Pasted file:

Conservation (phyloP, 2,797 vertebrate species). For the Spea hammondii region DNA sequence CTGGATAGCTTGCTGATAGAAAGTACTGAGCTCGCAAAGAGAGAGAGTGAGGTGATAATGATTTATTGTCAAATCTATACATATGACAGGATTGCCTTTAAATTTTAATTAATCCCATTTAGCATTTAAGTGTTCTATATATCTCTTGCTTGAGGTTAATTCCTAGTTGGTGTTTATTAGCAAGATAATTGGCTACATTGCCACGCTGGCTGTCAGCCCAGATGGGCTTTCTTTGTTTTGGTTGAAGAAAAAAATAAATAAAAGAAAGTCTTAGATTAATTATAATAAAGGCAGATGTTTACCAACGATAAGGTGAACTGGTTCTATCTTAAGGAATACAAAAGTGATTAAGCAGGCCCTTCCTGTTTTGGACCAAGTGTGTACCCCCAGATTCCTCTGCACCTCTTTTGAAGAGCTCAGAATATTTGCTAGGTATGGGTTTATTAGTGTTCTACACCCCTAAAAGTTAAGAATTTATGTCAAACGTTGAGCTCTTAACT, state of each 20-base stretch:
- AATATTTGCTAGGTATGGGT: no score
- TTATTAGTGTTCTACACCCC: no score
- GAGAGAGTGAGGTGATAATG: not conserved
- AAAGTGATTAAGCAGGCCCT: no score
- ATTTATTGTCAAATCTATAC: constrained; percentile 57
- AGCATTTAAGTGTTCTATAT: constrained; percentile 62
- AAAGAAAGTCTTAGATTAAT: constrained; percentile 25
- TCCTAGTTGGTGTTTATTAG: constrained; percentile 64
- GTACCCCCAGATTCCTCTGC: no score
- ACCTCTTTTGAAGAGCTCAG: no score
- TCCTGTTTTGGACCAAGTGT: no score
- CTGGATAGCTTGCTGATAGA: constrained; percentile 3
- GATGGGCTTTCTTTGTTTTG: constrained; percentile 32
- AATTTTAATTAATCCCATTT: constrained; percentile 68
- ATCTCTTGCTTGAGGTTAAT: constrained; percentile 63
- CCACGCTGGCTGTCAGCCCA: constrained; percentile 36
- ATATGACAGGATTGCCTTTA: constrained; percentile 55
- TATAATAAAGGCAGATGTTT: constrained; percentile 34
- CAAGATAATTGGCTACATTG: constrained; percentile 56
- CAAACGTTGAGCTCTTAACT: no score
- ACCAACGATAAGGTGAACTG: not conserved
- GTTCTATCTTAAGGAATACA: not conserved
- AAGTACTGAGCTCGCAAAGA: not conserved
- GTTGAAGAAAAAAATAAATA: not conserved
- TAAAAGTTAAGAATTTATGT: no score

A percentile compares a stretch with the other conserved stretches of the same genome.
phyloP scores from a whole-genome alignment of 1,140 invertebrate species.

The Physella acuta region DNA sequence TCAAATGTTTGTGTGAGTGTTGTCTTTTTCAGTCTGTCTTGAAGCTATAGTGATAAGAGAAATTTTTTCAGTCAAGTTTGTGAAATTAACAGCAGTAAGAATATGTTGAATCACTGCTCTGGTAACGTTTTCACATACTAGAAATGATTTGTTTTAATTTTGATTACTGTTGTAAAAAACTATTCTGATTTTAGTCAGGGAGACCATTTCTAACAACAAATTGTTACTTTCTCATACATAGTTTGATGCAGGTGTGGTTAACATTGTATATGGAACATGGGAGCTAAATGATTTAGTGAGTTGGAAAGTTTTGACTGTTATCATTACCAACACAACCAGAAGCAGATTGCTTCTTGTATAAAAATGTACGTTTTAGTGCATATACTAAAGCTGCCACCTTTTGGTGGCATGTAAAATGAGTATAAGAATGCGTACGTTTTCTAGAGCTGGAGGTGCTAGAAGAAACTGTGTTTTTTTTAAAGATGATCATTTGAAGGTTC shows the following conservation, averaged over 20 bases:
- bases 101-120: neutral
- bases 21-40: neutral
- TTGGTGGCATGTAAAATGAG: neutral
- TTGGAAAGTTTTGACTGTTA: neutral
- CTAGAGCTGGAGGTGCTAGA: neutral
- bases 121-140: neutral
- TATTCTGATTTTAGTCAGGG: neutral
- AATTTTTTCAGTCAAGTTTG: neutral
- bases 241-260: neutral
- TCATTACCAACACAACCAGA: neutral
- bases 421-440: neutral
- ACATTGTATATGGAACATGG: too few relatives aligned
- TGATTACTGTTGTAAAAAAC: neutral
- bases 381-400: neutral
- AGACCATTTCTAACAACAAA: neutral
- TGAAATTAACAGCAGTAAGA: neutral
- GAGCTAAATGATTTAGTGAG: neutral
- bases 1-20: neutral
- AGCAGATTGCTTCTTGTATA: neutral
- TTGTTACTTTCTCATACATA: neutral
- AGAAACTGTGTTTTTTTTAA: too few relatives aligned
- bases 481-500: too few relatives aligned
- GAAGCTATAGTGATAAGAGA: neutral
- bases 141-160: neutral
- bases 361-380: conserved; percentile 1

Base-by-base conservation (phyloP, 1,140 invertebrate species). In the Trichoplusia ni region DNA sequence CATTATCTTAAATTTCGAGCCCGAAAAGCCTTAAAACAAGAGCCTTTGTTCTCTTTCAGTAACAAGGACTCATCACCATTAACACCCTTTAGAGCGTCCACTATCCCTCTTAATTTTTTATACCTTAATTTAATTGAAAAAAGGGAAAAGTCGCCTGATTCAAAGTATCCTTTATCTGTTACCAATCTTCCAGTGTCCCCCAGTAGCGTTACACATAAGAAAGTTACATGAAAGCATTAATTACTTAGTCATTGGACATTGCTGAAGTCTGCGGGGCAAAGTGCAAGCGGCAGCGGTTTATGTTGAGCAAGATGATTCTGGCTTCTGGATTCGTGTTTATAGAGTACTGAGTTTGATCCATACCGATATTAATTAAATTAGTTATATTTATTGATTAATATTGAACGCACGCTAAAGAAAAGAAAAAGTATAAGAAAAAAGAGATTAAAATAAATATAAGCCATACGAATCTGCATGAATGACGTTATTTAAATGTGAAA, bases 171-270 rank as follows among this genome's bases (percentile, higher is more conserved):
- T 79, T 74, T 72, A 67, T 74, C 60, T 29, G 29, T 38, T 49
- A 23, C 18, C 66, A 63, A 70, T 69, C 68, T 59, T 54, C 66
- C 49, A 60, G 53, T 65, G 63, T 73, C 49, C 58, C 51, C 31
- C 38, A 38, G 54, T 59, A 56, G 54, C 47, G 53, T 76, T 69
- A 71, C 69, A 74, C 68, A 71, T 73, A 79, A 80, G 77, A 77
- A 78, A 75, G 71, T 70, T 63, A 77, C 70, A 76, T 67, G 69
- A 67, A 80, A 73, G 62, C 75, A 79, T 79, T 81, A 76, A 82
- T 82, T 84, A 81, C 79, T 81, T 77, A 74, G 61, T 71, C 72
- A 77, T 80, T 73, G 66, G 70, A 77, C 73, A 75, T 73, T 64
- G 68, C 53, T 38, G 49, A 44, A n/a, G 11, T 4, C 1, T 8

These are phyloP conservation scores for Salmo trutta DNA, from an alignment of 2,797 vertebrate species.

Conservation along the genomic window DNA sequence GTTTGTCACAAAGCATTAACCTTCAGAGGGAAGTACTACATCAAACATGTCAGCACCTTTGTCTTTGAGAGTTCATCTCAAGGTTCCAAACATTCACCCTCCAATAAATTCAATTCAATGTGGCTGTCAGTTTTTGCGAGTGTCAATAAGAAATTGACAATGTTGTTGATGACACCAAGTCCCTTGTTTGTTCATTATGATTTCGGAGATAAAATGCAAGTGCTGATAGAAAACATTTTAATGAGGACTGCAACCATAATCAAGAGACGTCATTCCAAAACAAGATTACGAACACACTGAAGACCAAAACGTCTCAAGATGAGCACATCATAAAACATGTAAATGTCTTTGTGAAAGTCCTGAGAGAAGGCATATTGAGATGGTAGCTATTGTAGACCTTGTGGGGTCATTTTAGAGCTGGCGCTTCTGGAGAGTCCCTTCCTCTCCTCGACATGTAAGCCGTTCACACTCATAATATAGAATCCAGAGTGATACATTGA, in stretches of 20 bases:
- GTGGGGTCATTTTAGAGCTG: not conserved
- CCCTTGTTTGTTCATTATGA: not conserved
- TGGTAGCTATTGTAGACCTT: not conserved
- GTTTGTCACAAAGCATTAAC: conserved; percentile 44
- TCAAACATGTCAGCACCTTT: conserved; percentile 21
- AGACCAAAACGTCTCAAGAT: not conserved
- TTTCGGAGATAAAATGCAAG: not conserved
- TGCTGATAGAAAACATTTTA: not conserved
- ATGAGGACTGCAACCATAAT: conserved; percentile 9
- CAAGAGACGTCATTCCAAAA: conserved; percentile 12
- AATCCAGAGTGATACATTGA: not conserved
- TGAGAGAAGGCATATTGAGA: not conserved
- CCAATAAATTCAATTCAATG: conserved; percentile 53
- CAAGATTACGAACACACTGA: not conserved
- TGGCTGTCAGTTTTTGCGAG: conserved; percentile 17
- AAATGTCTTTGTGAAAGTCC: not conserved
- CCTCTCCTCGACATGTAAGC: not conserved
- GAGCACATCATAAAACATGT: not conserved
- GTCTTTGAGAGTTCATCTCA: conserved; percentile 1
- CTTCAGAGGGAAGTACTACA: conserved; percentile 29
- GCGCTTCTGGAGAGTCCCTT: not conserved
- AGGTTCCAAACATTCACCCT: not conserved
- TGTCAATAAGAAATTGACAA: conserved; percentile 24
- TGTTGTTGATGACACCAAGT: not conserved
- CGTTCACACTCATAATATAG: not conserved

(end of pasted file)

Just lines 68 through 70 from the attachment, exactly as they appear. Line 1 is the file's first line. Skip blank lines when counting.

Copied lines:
- GTGGGGTCATTTTAGAGCTG: not conserved
- CCCTTGTTTGTTCATTATGA: not conserved
- TGGTAGCTATTGTAGACCTT: not conserved